Diet and lifestyle go hand-in-hand we are wired to believe off late that carbohydrates in moderation help us sustain our bodies in a much better way. Proteins are complex and filling and help the body to be active for a longer period of time and with minimal consumption. Animal sources of protein are better utilised by the body, however vegetarian sources are equally good if not better.
Paneer: The most rich vegetarian source of protein there is available, it can easily be incorporated in salads, eaten raw, cooked in a gravy, added as a topping on toasts etc. There is an option of consuming the same either made of full fat milk or made of the lower fat varieties. Whichever be the nature of consumption, ultimately it makes for a complete protein intake which substantiates the bodies building process, keeping you fit and healthy both.
Tofu: A very rich source of Soya bean protein, it tastes similar to paneer but has a more synthetic taste. Tofu is widely used in Asian cooking and asian salads, however off late it has made it way to a regular diners kitchen too, owing to its high nutritional and natural protein value. It can be thrown into a salad, tossed with noodles and also mixed with a stir fry veggie or broth of soup and enjoyed!
Soya Chunks: These wondrous chunks may seem to be the most insipid food by the looks of it. However, they make for a great meal and definitely house all the protein you need. Easy to make and they have a gorgeous meaty flavour, that adds a depth in flavour and makes your meal tasty and wholesome making sure you get the protein value from the meal.
Soya chunks make for brilliant vegetable and chinese stir fries along with a dash of seasoning a bowl full can be a meal in itself. Soya chunks are available in smaller chiplets as well, these are easier to make a kheema out of and enjoy wit bread or chapatis.
Lentils: This food variety is predominant in an Indian staple diet and yes, they are a powerhouse of protein. “Dal” is the best comfort food, it can be made into a soup, or enjoyed with palak, you name it and there are a hundred different recipes in place for a perfect dal. Lentil can even be sprouted and consumed in salads and eaten as a breakfast food with salt and pepper and some lime juice. They are a very high source of protein and ensures that your diet is always compensated with a healthy dose of just what you need to feel satiated and not guilty about the calories.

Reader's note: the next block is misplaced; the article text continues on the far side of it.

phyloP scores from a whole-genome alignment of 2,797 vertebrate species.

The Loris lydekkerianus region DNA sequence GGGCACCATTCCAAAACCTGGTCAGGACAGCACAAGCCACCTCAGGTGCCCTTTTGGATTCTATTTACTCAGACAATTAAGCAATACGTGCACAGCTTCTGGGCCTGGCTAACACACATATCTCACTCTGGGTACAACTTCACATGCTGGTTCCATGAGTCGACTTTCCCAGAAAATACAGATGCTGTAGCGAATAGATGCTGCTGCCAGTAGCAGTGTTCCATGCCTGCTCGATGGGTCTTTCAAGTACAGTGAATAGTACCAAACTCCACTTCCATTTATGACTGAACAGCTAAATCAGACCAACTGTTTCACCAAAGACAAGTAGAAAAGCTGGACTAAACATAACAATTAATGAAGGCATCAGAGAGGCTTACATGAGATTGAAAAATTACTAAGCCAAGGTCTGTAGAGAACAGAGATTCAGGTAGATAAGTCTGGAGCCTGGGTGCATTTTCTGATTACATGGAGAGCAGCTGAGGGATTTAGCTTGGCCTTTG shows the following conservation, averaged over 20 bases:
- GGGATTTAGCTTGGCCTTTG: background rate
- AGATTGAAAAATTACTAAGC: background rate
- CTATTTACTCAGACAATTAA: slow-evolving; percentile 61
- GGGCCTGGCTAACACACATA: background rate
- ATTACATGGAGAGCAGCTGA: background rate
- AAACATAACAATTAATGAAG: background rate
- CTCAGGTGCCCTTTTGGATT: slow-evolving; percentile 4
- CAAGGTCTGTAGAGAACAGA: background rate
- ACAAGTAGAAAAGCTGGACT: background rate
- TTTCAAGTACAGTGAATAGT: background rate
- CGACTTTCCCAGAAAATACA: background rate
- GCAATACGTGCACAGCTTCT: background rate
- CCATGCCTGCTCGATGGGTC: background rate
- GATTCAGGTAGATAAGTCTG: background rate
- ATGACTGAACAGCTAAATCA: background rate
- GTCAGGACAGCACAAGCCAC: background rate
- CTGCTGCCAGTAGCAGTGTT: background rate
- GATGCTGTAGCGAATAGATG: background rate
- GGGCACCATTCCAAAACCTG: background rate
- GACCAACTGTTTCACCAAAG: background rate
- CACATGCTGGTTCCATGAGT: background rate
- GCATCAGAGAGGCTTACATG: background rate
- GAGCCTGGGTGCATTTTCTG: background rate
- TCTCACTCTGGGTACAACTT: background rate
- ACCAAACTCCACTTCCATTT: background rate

Bean Curd: Derived from the same source as soya bean. Bean curd is used in many oriental dishes, although it is very similar tasting to soya bean protein, it is consumed in a different manner. This source of protein is slowly gaining ground in Indian markets as people travel more and get those cultures and habits to our markets. Bean curd is commonly called “Tempeh” As the name suggests it is not consumed in a curd form, but very similar to tofu. It can be deep-fried and added to stir fries, soups,broths,noodles and rice preparations too. The taste is a little synthetic and acquired, but for those who have enjoyed it once seem to continue enjoying the same.
Eggs: Hands down the richest source of protein there is. Many a vegetarian has understood the value of eggs and eat only eggs and no other form of non vegetarian food, this class of people are termed as “Eggetarians” Minus the yolk, egg whites form the diet of athletes and others too who are trying to increase their protein intake. Eggs are tasty when made well, omelette, sunny-side-ups, scrambled eggs, they are a perfect binding source and added to cutlets and a key ingredient in cakes. Eggs in moderation can be consumed everyday as your daily source of protein.
Quinoa: The quintessential quinoa has become a part of many salads and main courses alike. A very rich source of protein and anti-oxidant both, it tastes a little like “methi” and is easy to soak and prepare, this does not need too much pre-preparation. Since, this is a fairly easy ingredient to consume, although it is slightly expensive. A packet ranges from anywhere between INR 450-600. Although this came in as a fad diet ingredient last year it has gained ground and continues to be a part of high protein alternatives. Incase you get your hand on a packet do try and see if the taste works for you.
Spinach: A must add to any diet, spinach stands at a 49% high value in terms of protein percentage. Easily assimilated by the body, this vegetable can be tossed in a pan with garlic or added to dal and consumed. Be careful not to cook this too much as it instantly loses its value on excessive heat. Spinach in the fresh form is the best kind to consume, do not opt for the dry varieties as they do not make for the value that is needed to meet the dietary requirement.
Broccoli: This jewel of a vegetable stands a close second to spinach with a protein percentage of 45%. Include this great vegetable, in a combination with other vegetables such as mushrooms and beans. Broccoli is easily available at a vegetable vendor and price points are not too high either, they are well affordable and can be consumed by pulling it into a thick soup or just by sautéing large chunks.
Make inclusions for the above in your diet and you will see a vast difference in your energy levels and how you respond to good dietary proteins. With knowledge of the options we have apart from paneer for vegetarians we can add value to an otherwise seemingly boring spectrum of options. Do you know of any more proteins that can boost up dietary requirements? Let us know in the comments section below.